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Block port numbers in Norton Internet Security/Norton Firewall Part I

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Firewall and ports



Firewall and ports

A properly configured firewall should block all the port numbers not required by Windows or your installed programmes. Many Trojan horses use ports normally reserved by Windows or the internet. If these ports are open for no good reason, you must find out why.

When you do an online scan it is important to check that the scan engine is detecting your own IP address correctly. If the IP shown is not yours, then it could be your proxy or your ISP's router. Note that online scan only probes your firewall's ability to block incoming traffic.

Before you close the port, go offline: disconnect the modem from your computer. Then close all non-essential running processes in Windows Task Manager and note any suspicious ones. Or reboot into Safe Mode to avoid them starting up. Do a Trojan and spyware scan promptly. Run a programme such as HijackThis to look for and remove browser hijack objects and DSOs. Clean up your temporary internet files, cookies and history. If you cannot do a thorough scan promptly at least close off the ports with your firewall. But closing the ports is not sufficient by itself: you should remove the cause as soon as possible.

You can also close the ports used by the messenger service to block messenger spam in addition to disabling the messenger service in system services; these are: TCP 135, 139, 445 and UDP 135, 137 and 138.

You can find information on the ports used by your operating system and Trojans on the internet (e.g. IANA, Webopedia, Trojan ports).



1. Open Norton Personal Firewall or open Norton Internet Security and go to Personal Firewall (Fig.1, steps 1-3).

In the Configure tab's drop-down menu, choose Trojan Horse settings to block Trojan ports and System-Wide settings to block system ports such as those used by the NetBIOS and messenger service. If you don't share files, block all the three NetBIOS settings (UDP 137, 138 and TCP and UDP 137-9) and Windows Files Sharing (TCP and UDP 139). To find out which ports they use, highlight the name, click Modify and look under the Communications tab.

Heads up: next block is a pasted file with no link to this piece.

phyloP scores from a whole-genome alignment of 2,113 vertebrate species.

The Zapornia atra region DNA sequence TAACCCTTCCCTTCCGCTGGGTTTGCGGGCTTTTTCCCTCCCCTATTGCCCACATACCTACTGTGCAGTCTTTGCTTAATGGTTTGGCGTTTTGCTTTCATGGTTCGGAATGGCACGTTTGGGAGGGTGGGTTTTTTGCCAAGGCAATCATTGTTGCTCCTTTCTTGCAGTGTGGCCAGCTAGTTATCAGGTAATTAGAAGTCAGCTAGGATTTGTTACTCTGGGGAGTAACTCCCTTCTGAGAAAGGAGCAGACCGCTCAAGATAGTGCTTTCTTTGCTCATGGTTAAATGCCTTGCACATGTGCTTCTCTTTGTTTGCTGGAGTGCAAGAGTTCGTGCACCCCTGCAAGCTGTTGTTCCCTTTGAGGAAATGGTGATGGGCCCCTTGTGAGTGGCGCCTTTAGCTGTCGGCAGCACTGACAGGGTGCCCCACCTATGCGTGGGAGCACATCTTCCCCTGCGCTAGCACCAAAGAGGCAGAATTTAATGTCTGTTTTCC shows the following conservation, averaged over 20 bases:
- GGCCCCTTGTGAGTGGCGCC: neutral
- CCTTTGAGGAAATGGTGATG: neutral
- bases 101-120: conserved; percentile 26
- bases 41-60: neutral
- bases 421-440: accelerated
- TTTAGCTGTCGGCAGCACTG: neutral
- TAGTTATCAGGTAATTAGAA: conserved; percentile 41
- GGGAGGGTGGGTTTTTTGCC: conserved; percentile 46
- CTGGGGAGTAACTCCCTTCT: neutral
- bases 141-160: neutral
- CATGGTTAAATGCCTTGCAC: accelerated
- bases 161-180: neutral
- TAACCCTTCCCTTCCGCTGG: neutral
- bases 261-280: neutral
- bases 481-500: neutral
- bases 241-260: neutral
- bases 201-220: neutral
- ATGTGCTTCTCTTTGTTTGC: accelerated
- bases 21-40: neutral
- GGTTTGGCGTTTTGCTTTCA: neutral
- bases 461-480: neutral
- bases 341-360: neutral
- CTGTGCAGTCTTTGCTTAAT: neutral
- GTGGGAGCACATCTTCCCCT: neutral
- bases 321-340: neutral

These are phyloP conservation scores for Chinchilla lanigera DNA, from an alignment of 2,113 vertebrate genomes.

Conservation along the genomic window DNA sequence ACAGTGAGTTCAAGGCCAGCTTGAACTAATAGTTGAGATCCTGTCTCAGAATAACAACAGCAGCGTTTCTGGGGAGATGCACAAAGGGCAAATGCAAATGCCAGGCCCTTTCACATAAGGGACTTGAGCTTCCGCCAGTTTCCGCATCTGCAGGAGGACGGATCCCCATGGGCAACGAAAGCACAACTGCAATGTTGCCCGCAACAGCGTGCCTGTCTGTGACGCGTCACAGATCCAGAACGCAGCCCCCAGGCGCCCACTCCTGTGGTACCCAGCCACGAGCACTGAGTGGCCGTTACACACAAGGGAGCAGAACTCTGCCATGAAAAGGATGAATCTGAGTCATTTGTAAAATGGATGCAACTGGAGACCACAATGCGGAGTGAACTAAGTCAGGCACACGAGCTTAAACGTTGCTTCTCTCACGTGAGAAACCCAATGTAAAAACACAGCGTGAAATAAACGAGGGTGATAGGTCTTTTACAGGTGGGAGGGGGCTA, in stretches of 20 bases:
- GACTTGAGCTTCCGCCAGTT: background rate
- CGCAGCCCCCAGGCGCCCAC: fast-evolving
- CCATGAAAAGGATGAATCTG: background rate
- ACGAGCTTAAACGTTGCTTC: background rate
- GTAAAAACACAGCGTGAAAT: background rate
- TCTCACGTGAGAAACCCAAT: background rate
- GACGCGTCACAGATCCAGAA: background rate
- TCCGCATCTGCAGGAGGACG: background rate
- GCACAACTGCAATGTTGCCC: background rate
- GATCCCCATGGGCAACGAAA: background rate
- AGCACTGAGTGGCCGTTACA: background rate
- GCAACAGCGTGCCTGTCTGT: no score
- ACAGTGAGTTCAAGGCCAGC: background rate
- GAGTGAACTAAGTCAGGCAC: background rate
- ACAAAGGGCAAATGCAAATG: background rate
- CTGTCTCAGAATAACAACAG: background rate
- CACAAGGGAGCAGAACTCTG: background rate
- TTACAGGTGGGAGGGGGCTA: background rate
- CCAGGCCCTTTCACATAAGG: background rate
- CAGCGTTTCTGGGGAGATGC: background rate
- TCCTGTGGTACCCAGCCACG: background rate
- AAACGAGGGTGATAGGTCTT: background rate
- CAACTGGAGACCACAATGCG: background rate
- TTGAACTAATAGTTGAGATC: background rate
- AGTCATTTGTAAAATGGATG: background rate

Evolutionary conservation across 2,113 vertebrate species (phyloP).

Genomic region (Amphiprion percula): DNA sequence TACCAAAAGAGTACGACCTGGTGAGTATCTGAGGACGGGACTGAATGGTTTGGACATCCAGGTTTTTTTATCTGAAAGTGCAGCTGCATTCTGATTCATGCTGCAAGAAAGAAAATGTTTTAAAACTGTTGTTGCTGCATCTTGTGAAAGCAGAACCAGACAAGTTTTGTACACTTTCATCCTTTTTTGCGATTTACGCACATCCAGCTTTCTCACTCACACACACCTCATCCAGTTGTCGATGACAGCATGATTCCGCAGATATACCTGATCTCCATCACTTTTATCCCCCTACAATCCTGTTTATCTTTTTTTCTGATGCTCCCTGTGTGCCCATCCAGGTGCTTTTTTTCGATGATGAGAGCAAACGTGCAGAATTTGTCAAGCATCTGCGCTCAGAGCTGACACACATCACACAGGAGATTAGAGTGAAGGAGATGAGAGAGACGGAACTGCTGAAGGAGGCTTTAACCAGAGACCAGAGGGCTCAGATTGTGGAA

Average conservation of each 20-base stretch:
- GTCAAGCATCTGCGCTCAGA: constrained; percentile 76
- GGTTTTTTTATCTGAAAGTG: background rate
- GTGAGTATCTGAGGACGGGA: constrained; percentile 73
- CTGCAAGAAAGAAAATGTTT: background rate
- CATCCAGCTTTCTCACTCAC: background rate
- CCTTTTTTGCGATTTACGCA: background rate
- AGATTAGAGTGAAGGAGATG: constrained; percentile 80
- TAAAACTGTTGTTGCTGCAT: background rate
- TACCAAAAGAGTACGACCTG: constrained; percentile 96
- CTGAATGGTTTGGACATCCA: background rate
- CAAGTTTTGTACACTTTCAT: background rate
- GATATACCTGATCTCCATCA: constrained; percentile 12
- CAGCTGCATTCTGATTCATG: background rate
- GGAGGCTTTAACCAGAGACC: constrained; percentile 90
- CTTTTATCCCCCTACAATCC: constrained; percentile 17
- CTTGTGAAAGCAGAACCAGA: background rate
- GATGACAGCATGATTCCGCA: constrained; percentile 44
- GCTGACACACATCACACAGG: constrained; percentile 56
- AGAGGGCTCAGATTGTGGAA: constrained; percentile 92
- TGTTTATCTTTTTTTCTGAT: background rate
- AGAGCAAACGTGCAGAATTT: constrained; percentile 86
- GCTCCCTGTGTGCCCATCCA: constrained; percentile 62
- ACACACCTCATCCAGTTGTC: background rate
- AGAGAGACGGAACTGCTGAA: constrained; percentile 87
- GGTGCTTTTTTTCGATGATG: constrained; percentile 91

NIS, Internet Access Control, Configure



2. The Trojan horse settings or System Wide settings dialogue box opens. The steps are similar for both.

Make sure all the default processes and all the listed Trojan horse ports are set to BLOCK.

Click Add (Fig. 2).

Trojan horse settings, block all listed ports

Fig. 2


3. The Add Rule dialogue box opens (Fig.3).

Choose Block Internet access, then Next.

Add Rule, Block Internet access

Fig. 3


4. In the next box, choose one of the options that you wish to apply - block connections:

to/from/to and from other computers. For Trojans you usually need to block traffic in both directions. Click Next (Fig. 4).

What type of connection do you want to block?

Fig. 4


5. In the next Add Rule box, choose block Any computer (Fig. 5).

Any computer

Fig. 5


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Last updated 7 Feb 2004